I called the cub, my cub, Chinga after my own dead child, dragged from me stillborn, back when I was much, much younger, when my husband, Nanook, was fit and strong.
  Chinga grew bigger and leaner, stronger and taller until he occupied the same space as Nanook had done.  When Chinga rose from our hut and came back with fish, I felt so proud of him.  I called him Chinga, my child in the privacy of our hut.  Chinga was the child I had never had, the child I had longed for through the cold, lonely nights since Nanook went out one day and never returned.
  We were all used to the hardships winter brought.  We sat in our huts uncomplaining, huddled together to share the warmth of our bodies.  This winter was a particularly hard one.  I knew Chinga would not have survived it alone.  Chinga instinctively knew it too.
As food got scarce, the people of the village got restless from hunger.  Some of the younger ones were looking for a scapegoat, for something to blame, as well as for something to eat.  One night, I heard a group of young men coming quickly across the ice, talking heatedly, approaching my door.  I looked for Chinga, but the cub had gone out some time earlier.  Suddenly, there was a loud rapping on the door of my hut.
  "Open up, old woman," they shouted.  I peeped through the cracks in the side of the door.  I saw cold, angry faces.
  "What can you want with me at this hour?" I asked, scared and somewhat distressed.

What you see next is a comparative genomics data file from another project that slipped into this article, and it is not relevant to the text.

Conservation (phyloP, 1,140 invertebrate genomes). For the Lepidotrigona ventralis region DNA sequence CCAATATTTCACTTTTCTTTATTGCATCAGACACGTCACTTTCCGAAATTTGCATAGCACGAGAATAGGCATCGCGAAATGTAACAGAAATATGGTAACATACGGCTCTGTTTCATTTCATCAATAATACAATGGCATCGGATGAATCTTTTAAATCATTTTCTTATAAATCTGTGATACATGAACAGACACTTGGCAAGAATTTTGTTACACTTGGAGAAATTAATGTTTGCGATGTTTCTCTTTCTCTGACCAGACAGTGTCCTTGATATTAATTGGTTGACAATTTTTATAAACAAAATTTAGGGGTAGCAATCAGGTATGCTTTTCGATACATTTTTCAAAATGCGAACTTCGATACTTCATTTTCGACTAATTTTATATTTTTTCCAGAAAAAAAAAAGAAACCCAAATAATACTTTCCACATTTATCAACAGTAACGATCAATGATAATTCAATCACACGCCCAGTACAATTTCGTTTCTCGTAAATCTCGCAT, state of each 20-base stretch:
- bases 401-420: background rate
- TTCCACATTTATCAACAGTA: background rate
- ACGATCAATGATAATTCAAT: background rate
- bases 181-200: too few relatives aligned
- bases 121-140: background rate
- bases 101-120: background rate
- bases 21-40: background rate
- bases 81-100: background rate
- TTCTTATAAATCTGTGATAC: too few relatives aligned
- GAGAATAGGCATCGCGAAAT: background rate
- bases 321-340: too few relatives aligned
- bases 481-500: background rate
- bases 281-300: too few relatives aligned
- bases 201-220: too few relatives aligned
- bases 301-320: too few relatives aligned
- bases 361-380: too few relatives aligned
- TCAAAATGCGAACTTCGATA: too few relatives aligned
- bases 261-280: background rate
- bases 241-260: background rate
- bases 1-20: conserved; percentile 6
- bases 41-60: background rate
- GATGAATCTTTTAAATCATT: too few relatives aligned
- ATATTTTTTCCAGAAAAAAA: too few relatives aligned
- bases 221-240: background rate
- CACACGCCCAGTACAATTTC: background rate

"Open up, we will tell you what we want."
  "And what if I don't want to open the door?"  I shouted, summoning up some courage from somewhere.  The answer came loud and clear.
  "It will be the worse for you if you don't," shouted one.  I recognized his voice.
  "What do you want, Yorger, son of Olaf?"  The young man answered sheepishly.
  "We only want to talk to you."
  "Then talk,"  I said, still bold.
  "Where is Chinga?" another asked.
  "In a place you can't find him," I said, "and thank God for that."  I heard the men mumbling and grumbling in the cold air.  "Come," said one, "we have no work here."
  I allowed the sound of their heavy footfalls to die on the evening air before I dared open the door.  Looking out I listened for Chinga's step, much different from the sound of any human movement. There was none.  The night was chill and the air was frozen into stillness.  No sound came to my ears.  I shut the door and knelt and prayed for the safe return of Chinga, and for the coming sun to bring life back to normal.